Key factors to judge the quality of the outputs

  • Defined ICT requirements and functional architecture enabling the integration of electric vehicles into the energy infrastructure.

Key Features and Technologies

  • Scalable solutions as number of vehicles grow, access to services wherever the user is via cloud computing and defined network interfaces. Wireless and fixed converged networks, infrastructure as a service.

Outputs Critical Factors

  • Open interfaces and secure ICT solutions are needed. The high speed of change in the market as the commercial side of electric vehicles develops is already evident creating timing issues for the introduction of common solutions. Regulatory issues will play a key role in this emerging market.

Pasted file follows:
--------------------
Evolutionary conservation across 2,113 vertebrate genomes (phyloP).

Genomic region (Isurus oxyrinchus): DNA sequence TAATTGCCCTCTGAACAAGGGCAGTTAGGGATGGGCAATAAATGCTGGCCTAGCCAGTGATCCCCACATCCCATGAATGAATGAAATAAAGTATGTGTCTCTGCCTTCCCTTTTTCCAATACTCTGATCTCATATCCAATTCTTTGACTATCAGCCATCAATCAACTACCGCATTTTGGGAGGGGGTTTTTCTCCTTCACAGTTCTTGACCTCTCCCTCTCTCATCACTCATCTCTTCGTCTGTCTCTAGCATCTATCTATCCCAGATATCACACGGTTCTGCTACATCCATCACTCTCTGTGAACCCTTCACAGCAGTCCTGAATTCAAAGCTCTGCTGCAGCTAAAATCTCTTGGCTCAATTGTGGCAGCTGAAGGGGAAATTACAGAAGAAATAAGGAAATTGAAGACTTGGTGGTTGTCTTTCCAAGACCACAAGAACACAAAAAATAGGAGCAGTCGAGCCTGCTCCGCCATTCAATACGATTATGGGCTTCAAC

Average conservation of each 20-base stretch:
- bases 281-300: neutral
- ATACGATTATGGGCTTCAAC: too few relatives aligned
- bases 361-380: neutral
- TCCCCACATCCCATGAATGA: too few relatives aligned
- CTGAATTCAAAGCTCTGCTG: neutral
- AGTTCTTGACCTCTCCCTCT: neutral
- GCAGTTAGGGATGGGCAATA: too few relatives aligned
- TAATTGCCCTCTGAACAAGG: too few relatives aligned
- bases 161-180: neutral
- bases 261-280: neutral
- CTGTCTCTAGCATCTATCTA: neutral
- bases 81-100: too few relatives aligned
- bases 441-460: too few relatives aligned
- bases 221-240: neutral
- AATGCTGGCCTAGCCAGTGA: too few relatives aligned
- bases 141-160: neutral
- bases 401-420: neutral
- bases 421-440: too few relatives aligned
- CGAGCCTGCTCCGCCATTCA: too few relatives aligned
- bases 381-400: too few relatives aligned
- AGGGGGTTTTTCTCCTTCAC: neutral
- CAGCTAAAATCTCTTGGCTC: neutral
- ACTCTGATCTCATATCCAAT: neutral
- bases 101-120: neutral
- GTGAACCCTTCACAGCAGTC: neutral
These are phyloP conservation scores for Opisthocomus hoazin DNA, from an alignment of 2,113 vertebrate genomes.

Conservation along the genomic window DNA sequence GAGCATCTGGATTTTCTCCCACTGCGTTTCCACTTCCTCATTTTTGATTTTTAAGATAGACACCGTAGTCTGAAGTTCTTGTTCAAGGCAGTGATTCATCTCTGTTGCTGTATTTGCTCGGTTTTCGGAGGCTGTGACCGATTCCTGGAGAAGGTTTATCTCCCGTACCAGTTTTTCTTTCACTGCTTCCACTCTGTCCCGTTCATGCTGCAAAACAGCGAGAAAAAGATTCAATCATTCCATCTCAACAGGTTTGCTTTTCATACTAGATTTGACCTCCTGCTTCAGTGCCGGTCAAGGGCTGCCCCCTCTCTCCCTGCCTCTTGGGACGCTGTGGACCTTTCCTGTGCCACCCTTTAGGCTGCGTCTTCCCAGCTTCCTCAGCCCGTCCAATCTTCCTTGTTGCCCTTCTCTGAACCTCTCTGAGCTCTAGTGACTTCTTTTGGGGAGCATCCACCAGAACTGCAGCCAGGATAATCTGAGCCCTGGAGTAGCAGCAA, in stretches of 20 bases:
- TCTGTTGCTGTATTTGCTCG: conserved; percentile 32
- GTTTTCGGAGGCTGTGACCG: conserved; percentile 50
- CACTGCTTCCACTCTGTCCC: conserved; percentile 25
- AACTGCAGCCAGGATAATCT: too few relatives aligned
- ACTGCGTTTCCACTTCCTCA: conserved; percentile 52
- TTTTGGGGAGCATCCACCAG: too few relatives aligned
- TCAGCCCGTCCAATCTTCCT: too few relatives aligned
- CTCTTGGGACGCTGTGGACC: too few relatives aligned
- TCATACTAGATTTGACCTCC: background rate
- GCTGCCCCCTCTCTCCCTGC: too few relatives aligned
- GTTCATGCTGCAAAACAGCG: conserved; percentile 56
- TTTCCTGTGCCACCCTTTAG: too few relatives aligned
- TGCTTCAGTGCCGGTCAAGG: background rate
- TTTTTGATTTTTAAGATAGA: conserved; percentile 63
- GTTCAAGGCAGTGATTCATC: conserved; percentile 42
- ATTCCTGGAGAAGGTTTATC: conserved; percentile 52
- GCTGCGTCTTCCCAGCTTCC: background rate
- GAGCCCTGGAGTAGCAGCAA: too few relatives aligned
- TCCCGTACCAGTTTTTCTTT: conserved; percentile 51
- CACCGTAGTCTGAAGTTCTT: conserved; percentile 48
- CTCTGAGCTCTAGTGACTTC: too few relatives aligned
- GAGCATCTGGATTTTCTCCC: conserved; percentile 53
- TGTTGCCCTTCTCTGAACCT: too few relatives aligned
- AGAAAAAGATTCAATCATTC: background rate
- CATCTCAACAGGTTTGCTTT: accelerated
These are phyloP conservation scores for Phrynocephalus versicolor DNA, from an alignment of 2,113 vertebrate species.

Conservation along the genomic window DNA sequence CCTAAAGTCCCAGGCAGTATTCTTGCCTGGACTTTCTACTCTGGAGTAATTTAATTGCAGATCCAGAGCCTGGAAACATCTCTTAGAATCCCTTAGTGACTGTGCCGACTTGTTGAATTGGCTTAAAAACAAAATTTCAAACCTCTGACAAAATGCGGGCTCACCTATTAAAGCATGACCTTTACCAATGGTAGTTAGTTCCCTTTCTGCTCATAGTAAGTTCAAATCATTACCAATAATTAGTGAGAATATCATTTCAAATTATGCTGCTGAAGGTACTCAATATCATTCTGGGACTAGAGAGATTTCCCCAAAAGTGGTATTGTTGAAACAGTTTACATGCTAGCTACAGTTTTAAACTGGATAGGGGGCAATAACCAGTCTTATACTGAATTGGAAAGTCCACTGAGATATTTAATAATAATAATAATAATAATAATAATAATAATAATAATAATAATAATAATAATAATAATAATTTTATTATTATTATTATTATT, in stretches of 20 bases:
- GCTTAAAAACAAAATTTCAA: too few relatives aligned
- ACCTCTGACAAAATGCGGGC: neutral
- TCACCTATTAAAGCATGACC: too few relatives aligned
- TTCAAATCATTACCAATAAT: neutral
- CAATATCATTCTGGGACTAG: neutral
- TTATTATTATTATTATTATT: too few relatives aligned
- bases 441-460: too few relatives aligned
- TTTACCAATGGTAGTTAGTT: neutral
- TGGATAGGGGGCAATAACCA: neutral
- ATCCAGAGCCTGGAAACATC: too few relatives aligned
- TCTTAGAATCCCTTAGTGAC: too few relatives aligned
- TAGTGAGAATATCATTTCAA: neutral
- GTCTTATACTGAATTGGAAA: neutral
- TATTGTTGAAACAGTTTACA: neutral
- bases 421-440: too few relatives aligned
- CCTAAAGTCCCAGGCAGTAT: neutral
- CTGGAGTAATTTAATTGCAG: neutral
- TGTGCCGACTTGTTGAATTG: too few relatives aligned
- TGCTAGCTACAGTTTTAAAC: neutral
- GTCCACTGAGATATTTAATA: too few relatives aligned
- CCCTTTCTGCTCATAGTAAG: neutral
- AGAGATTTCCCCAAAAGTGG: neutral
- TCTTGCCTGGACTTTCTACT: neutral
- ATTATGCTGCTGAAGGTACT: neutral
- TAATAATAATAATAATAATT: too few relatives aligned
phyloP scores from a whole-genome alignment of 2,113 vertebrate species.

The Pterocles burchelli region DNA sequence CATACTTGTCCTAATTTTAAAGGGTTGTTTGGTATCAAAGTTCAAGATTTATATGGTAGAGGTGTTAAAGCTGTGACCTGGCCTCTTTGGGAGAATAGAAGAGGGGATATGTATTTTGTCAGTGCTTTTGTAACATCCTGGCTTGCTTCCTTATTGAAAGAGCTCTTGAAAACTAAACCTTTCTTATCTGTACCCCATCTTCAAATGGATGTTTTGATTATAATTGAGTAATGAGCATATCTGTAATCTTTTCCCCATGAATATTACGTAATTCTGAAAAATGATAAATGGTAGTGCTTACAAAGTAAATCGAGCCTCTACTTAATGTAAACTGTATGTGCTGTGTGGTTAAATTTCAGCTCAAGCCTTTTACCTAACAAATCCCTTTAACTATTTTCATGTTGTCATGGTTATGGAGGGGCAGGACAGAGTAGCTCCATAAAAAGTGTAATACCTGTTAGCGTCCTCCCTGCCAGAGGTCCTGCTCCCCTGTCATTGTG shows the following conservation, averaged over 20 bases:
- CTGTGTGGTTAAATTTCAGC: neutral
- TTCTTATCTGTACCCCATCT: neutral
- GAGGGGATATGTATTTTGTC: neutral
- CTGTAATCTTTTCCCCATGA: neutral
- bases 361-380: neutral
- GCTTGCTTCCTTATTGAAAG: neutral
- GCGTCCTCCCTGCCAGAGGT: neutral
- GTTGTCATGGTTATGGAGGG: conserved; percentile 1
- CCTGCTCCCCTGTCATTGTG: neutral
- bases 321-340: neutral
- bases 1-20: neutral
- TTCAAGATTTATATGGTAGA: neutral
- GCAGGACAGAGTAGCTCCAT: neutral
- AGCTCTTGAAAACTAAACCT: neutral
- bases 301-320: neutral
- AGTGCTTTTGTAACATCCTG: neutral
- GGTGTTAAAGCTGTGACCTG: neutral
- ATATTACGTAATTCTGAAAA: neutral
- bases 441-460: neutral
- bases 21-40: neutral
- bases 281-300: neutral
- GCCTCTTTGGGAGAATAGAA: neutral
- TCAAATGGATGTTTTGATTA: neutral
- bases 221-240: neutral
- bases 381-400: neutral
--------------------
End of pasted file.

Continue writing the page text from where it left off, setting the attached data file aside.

Electronic Market Place for Smart Energy:

Problem Statements

  • Those who are going to participate more actively in the energy supply, such as DSM customers, Prosumers, Microgrids, DERs, need a kind of electronic market place (for information and services). The services should be offered via the Future Internet. This electronic market place could in particular give information useful for balancing supply and demand and to check grid restrictions.


  • “Design ICT systems to extend web based energy information, demand shaping and energy trading services for the emerging energy market players.”


  • ICT systems to enhance contract negotiation, competitive price awareness and energy trading also at regional-level.

Customers and Benefits

  • Final Energy customers should be more aware and have a broader choice of Energy supply; energy trading at micro levels will be available for new prosumers, as well as better management of grid stability and planning for utilities.

Key factors to judge the quality of the outputs

  • Very flexible and secure web based energy services.